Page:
What you give to me is soluble,
a missed heartbeat disappearing into blood,
a recognizable quiet, blank speech bubbles
above a sea of strangers. We cross
paths, railroads, wavering map contours
that encircle joints, street corners where
we meet and become a little more
like each other.
If I have managed to love you,
somewhere in the dermatology of a landscape
there has been a blush, a tingling echo
disguised as birdcall. If in harmless studies
of passing-by, we have inflicted loneliness
on each other, there has been a closed sunset,
a minute shutting-down of the soul,
disguised as night.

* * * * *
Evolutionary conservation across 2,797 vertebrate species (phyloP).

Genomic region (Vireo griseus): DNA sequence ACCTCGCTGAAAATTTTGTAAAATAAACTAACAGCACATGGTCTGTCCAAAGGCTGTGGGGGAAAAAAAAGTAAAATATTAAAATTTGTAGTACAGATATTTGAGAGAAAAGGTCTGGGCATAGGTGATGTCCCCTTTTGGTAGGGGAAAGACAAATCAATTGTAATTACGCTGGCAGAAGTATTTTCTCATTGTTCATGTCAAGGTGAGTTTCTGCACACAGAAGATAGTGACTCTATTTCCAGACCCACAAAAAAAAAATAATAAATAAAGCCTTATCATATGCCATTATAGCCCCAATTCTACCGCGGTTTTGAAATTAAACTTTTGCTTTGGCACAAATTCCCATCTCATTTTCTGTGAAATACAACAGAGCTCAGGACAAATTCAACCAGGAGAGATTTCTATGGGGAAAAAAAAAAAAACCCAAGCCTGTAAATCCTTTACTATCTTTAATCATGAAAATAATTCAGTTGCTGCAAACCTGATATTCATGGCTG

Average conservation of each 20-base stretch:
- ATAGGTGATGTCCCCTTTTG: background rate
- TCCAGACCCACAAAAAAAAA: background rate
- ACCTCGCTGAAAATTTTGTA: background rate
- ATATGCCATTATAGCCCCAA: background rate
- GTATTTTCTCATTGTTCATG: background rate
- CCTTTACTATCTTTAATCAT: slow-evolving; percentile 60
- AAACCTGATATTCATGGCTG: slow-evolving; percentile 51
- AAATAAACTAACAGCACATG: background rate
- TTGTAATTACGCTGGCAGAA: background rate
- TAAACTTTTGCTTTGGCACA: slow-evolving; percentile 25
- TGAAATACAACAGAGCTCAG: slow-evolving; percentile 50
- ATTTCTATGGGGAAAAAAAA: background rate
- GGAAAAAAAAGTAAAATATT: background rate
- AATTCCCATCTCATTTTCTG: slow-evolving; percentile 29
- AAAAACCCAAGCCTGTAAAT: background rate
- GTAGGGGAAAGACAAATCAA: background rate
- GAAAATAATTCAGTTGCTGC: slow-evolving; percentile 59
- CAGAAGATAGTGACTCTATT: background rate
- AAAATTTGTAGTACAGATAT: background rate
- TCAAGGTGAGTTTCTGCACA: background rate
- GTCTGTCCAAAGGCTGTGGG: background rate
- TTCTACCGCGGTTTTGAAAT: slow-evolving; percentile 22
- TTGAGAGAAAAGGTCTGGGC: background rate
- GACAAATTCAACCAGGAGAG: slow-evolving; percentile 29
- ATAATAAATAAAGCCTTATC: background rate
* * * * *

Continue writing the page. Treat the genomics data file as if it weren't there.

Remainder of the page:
What I give to you is soluble,
a promise melting down a phone line,
a suggestion of fidelity, red roses awaiting arrest
in the web of a flower-shop. We dislocate
faces, landmarks, the jumbled
melodies of untraceable laughter.
We form collages that go on and on—a piece
of gum on a politician's sole, an umbrella blocking out
a scene of danger, an ironic twist—never
making sense, never pretending not to.